Send me away.”

“If thou wilt not go empty, spend thy store;
And I will give thee more,
Yea, make thee ten times richer than before.
Give more and give yet more
Out of thy store.”

“Because Thou givest me Thyself, I will
Thy blessed word fulfil,
Give with both hands, and hoard by giving still:
Thy pleasure to fulfil,
And work Thy Will.”

Thursday, February 01, 2018

Voyages Extraordinaires #22: L'École des Robinsons

"An island to sell, for cash, to the highest bidder!" said Dean Felporg, the auctioneer, standing behind his rostrum in the room where the conditions of the singular sale were being noisily discussed.

"Island for sale! island for sale!" repeated in shrill tones again and again Gingrass, the crier, who was threading his way in and out of the excited crowd closely packed inside the largest saloon in the auction mart at No. 10, Sacramento Street.

The crowd consisted not only of a goodly number of Americans from the States of Utah, Oregon, and California, but also of a few Frenchmen, who form quite a sixth of the population.

Mexicans were there enveloped in their sarapes; Chinamen in their large-sleeved tunics, pointed shoes, and conical hats; one or two Kanucks from the coast; and even a sprinkling of Black Feet, Grosventres, or Flatheads, from the banks of the Trinity river.

The scene is in San Francisco, the capital of California, but not at the period when the placer-mining fever was raging—from 1849 to 1852. San Francisco was no longer what it had been then, a caravanserai, a terminus, an inn, where for a night there slept the busy men who were hastening to the gold-fields west of the Sierra Nevada. At the end of some twenty years the old unknown Yerba-Buena had given place to a town unique of its kind, peopled by 100,000 inhabitants, built under the shelter of a couple of hills, away from the shore, but stretching off to the farthest heights in the background—a city in short which has dethroned Lima, Santiago, Valparaiso, and every other rival, and which the Americans have made the queen of the Pacific, the "glory of the western coast!"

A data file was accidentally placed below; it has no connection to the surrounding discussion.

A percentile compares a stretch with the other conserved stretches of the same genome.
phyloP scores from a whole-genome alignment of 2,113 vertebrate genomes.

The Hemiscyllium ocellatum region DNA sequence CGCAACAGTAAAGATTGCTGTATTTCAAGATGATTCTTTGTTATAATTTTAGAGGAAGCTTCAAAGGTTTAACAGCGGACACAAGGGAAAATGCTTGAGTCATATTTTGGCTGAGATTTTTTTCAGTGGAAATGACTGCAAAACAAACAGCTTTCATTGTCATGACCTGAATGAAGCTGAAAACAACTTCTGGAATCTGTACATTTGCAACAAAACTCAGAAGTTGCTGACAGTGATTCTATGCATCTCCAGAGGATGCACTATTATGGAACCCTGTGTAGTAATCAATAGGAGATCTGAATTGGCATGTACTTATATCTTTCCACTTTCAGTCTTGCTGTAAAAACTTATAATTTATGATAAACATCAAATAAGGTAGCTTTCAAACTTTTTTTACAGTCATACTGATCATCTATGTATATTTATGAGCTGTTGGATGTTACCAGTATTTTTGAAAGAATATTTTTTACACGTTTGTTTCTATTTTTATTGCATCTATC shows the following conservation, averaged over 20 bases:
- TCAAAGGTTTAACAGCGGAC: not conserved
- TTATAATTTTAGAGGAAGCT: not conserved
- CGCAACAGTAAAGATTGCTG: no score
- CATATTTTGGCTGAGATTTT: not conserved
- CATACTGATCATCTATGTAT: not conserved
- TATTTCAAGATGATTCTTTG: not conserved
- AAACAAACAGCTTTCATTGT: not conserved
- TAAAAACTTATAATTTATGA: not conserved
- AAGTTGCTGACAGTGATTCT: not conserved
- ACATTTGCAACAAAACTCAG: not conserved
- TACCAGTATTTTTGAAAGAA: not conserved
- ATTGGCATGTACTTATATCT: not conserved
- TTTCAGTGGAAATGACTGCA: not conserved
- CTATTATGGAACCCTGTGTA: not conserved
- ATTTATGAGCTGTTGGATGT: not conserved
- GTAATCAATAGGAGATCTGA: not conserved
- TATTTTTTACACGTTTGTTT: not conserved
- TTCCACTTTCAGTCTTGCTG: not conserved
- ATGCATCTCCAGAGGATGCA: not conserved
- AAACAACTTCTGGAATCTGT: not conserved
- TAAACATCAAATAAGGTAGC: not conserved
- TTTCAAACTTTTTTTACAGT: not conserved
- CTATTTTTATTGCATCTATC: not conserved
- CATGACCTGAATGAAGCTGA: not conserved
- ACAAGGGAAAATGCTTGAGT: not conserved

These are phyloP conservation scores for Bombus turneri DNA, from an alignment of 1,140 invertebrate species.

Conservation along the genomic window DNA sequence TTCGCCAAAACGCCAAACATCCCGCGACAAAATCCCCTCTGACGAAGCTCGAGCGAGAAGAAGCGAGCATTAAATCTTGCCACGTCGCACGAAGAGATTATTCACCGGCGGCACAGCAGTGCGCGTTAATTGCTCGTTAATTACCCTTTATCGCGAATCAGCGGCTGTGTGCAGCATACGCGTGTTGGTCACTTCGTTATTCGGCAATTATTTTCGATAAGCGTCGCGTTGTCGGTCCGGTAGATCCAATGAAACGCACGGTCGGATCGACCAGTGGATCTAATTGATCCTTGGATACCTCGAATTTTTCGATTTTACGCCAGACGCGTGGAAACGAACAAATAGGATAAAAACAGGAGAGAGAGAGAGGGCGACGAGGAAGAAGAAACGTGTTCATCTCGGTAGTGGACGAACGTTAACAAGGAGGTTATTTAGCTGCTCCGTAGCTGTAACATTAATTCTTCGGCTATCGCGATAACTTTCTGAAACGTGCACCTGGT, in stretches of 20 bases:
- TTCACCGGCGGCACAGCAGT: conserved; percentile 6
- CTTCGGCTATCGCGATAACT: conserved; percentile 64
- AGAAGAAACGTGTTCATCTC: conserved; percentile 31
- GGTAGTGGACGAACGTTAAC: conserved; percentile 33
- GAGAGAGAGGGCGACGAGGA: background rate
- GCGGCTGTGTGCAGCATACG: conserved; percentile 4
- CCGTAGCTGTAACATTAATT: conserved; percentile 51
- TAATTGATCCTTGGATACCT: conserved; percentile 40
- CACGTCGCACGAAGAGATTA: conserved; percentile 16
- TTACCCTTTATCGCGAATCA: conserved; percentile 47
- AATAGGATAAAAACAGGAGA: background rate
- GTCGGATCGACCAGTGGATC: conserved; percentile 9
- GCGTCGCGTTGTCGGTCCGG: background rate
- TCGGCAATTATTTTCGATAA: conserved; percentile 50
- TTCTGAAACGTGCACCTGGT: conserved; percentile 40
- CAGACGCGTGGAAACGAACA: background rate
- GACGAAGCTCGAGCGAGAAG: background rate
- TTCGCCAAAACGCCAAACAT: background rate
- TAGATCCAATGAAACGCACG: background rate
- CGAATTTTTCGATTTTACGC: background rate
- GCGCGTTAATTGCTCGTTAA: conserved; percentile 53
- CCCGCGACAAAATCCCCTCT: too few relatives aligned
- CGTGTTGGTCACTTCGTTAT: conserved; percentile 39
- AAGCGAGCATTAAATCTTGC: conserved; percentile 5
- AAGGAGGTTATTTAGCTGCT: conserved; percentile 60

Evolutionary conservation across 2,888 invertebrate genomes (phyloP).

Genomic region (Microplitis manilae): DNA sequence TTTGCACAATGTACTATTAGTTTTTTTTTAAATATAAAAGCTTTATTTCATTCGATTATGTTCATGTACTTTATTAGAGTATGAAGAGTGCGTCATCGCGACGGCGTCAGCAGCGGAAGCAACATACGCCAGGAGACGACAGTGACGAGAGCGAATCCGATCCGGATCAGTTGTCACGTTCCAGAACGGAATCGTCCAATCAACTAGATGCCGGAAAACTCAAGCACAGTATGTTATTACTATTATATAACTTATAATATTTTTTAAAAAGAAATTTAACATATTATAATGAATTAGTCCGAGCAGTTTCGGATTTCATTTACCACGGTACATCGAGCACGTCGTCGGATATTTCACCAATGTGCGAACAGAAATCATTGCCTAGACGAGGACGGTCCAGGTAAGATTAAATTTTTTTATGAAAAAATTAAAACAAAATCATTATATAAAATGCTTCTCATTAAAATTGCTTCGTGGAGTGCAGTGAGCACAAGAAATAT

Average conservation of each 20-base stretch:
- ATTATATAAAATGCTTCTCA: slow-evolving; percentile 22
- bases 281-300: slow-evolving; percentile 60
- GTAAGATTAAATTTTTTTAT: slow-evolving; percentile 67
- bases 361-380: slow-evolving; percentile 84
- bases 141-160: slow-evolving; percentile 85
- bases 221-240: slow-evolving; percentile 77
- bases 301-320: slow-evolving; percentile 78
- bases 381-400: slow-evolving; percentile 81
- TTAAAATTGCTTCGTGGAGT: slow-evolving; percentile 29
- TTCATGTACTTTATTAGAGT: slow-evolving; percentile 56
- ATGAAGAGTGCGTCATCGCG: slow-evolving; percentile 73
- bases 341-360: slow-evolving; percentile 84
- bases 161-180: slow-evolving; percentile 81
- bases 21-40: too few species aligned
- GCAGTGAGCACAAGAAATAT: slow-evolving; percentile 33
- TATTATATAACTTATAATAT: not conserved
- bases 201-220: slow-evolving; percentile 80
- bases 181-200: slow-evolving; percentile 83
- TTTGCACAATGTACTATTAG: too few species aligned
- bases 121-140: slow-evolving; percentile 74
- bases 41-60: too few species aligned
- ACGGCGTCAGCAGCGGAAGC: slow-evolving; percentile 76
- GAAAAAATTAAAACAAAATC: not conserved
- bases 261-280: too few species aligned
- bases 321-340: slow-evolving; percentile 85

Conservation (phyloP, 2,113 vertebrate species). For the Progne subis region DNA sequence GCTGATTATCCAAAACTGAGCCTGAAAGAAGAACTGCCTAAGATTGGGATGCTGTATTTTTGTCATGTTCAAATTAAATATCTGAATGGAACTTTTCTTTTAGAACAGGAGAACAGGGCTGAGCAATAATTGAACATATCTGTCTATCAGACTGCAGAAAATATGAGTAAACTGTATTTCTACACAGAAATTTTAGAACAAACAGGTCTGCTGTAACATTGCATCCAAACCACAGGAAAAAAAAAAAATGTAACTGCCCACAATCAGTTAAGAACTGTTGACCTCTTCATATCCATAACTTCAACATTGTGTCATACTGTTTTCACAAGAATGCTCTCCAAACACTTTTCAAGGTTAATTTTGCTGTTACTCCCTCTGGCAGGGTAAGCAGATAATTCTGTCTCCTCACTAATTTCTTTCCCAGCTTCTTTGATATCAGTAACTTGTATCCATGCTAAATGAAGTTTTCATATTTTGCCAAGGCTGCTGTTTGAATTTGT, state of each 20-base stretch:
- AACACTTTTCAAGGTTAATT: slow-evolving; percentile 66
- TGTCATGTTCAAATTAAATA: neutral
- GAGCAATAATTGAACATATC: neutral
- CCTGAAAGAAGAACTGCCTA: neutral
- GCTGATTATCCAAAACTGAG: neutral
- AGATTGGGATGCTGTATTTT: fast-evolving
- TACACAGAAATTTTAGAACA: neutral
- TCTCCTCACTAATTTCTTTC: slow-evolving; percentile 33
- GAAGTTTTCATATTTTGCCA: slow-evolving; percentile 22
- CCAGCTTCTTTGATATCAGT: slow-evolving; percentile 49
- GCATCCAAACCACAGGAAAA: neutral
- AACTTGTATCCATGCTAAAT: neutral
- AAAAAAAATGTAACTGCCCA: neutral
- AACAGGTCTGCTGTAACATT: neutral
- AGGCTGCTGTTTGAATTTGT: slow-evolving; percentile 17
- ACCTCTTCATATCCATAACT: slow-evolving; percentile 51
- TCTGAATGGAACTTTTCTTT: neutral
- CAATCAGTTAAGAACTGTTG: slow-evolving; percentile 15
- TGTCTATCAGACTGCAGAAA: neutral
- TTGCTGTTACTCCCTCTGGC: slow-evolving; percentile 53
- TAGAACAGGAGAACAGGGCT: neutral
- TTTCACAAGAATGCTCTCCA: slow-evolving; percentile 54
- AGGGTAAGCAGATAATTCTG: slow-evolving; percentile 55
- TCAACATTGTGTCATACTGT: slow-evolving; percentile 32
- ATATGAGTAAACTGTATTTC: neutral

L'École des Robinsons, translated into English under titles like The School for Crusoes or, more commonly, Godfrey Morgan: A Californian Mystery, is, as one would expect from the title, a robinsonade; but while Verne loved a good robinsonade, he was often also amused at the absurdities and implausible coincidences that are common in such tales. In this work, Verne is obviously having fun with the genre by playing up precisely this angle and giving it all a different twist -- one that is somewhat predictable from all the clues, but with layers enough that the reader won't be able to guess the whole secret before the end.

Godfrey Morgan, who loves adventure tales and robinsonades, is the nephew of the immensely rich William W. Kolderup, and is set to marry Kolderup's goddaughter Phina. He wants to marry -- but he's put out at the fact that he hasn't seen the world yet (and perhaps is also getting cold feet), and so decides to take a trip around the world before he actually goes through with it. Little does he know that he will himself be stranded on a desert island (with his comic sidekick Tartlet, his dancing instructor)!

Capital Oversight

Hobbes, but why, or on what principle, I never could understand, was not murdered. This was a capital oversight of the professional men in the seventeenth century; because in every light he was a fine subject for murder, except, indeed, that he was lean and skinny; for I can prove that he had money, and (what is very funny,) he had no right to make the least resistance; for, according to himself, irresistible power creates the very highest species of right, so that it is rebellion of the blackest die to refuse to be murdered, when a competent force appears to murder you. However, gentlemen, though he was not murdered, I am happy to assure you that (by his own account) he was three times very near being murdered.